New research suggests that, rather than going with our gut to know whether someone is being truthful or not, it is better to focus on a particular cue, like how hard someone has to think about what they’re saying or how much what they are saying squares with what we know to be true.
In general, studies find that the average person has a slightly better than even chance (54%) of detecting a lie from a stranger. This goes up to 60% for people who are trained. Of course, the closer you are to someone, the more likely it is you also know the “tells” that indicate that they are not being honest. Likewise, you can increase your skill by becoming aware of the general cues that often attend lying behavior. For instance…
- When questioned, deceptive people generally want to say as little as possible. Researchers initially thought they would tell an elaborate story, but the vast majority give only the bare-bones. Studies with college students, as well as prisoners, show this.
- Although deceptive people do not say much, they tend to spontaneously give a justification for what little they are saying, without being prompted.
- They tend to repeat questions before answering them, perhaps to give themselves time to concoct an answer.
- They often monitor the listener’s reaction to what they are saying. They try to read you to see if you are buying their story.
- They often initially slow down their speech because they have to create their story and monitor your reaction, and when they have it straight “will spew it out faster.” Truthful people are not bothered if they speak slowly, but deceptive people often think slowing their speech down may look suspicious. “Truthful people will not dramatically alter their speech rate within a single sentence.”
- They tend to use sentence fragments more frequently than truthful people; often, they will start an answer, back up and not complete the sentence.
- They are more likely to press their lips when asked a sensitive question and are more likely to play with their hair or engage in other “grooming” behaviors. Gesturing toward one’s self with the hands tends to be a sign of deception; gesturing outwardly is not.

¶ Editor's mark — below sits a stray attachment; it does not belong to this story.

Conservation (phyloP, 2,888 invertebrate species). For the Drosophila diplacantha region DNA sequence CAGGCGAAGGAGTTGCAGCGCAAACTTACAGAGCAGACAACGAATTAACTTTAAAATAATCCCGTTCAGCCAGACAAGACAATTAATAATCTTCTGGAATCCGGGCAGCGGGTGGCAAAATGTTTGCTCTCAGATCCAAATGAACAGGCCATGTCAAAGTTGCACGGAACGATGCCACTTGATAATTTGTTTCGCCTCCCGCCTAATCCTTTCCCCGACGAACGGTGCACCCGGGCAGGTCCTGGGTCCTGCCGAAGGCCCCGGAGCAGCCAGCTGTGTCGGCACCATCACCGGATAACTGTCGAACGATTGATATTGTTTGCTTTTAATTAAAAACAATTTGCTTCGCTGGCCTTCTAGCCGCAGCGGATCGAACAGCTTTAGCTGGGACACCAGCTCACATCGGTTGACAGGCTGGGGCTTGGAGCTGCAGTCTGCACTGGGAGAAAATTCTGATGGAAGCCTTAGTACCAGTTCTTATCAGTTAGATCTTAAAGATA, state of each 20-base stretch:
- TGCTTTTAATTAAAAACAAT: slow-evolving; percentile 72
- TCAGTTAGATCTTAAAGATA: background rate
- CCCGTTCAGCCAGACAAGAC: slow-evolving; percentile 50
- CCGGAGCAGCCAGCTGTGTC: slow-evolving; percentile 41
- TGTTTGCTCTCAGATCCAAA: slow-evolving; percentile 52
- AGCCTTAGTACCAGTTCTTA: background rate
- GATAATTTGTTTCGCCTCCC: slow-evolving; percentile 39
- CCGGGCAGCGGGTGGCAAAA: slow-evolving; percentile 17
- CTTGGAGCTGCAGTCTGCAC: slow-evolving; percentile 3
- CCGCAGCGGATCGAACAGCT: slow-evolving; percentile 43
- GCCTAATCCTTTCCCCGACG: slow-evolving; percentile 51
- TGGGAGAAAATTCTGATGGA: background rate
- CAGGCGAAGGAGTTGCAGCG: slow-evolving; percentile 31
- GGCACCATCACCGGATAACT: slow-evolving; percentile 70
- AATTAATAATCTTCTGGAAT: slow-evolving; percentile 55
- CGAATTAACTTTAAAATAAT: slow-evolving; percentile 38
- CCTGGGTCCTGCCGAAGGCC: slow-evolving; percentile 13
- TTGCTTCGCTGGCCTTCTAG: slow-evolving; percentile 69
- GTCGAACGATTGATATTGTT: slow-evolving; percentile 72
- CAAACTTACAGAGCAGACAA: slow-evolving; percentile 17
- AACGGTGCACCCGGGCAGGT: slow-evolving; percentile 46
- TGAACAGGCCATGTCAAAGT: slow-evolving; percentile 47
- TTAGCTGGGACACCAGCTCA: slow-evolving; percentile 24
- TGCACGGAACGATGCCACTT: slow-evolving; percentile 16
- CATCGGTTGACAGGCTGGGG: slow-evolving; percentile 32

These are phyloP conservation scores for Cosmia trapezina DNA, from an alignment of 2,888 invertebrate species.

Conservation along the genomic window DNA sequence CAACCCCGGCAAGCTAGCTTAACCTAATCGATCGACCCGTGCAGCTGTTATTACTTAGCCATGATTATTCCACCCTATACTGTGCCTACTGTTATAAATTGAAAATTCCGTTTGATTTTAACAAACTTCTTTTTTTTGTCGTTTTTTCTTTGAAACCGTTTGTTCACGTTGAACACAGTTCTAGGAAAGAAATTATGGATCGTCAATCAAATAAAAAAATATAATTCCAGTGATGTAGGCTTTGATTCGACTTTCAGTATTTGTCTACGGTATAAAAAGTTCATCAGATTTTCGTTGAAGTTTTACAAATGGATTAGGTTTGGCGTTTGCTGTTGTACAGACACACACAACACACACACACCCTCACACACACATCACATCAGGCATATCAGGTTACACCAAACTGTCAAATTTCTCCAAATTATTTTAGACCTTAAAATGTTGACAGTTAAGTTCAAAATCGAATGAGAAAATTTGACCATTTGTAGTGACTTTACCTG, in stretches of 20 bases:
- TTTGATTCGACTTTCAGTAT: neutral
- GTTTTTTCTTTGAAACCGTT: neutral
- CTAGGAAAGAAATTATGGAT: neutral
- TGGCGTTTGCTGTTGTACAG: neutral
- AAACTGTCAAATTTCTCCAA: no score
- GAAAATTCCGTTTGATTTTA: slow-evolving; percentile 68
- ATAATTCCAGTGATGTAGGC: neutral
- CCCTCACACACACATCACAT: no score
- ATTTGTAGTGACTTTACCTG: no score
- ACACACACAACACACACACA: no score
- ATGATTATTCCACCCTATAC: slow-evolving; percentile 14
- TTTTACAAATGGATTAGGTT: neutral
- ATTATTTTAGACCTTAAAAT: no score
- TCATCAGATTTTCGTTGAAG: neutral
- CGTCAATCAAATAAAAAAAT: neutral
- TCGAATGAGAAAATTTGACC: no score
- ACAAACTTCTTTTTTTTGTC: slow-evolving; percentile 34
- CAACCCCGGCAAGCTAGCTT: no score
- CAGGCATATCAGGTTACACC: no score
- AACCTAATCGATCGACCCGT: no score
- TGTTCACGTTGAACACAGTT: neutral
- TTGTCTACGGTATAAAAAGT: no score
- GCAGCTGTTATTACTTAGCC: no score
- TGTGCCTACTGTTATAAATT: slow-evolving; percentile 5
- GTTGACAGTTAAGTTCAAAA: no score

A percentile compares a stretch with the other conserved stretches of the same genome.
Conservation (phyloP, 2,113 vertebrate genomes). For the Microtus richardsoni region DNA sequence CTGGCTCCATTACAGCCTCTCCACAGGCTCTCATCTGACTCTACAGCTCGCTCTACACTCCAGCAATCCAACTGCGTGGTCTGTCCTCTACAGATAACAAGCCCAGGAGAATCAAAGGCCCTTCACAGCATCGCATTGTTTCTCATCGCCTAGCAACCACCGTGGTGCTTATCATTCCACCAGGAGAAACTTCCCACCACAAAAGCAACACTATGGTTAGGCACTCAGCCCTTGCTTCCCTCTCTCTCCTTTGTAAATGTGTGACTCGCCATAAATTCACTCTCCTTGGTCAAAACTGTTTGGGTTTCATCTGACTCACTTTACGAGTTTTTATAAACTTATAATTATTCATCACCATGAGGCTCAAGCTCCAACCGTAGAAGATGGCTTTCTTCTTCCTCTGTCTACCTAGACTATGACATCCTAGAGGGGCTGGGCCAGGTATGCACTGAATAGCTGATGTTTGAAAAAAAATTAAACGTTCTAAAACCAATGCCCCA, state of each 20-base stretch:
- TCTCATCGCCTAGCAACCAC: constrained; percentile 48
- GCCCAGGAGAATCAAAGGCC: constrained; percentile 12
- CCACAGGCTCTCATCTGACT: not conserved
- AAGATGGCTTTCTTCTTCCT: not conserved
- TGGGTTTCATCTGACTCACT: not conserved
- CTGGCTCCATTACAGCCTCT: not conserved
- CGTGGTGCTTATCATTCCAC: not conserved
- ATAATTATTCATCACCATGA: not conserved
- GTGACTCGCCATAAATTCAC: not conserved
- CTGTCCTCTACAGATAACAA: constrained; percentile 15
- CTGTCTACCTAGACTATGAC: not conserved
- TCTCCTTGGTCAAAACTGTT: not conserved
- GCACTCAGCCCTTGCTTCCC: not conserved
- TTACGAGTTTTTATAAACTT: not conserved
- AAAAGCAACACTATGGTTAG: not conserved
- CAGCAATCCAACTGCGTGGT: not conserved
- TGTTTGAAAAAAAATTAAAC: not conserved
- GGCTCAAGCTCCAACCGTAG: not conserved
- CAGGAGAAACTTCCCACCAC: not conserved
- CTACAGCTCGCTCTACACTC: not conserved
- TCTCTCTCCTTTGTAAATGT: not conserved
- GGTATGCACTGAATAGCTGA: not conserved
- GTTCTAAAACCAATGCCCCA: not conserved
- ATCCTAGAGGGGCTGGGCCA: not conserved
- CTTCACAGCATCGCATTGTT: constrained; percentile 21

- Truthful people, if challenged about details, will often deny that they are lying and explain even more, while deceptive people generally will not provide more specifics.
- When asked a difficult question, truthful people will often look away because the question requires concentration, while dishonest people will look away only briefly, if at all, unless it is a question that should require intense concentration.
There are actually three things that you can do to tease apart lies from the truth in those times that you aren’t sure whether someone is being completely honest…
- Have people tell their story backwards, starting at the end and systematically working their way back. Instruct them to be as complete and detailed as they can. This technique increases the cognitive load to push them over the edge. A deceptive person, even a professional liar, is under a heavy cognitive load as he tries to stick to his story while monitoring your reaction.
- Ask open-ended questions to get them to provide as many details and as much complete information as possible (“Can you tell me more about…?” “Tell me exactly…”). First ask general questions, and only then get more specific.
- Don’t interrupt, let them talk and use silent pauses to encourage them to talk.
The most important thing to remember is that trust is a critical part of healthy relationships. Whether or not you can “prove” wrongdoing on the other’s part, the feeling that you can’t trust, say, your spouse or your child, is a significant problem in and of itself that deserves attention. If you can’t figure out how to rebuild the trust in your relationships on your own, don’t wait. Seek professional help to heal the hurt before suspicion undermines the relationship altogether.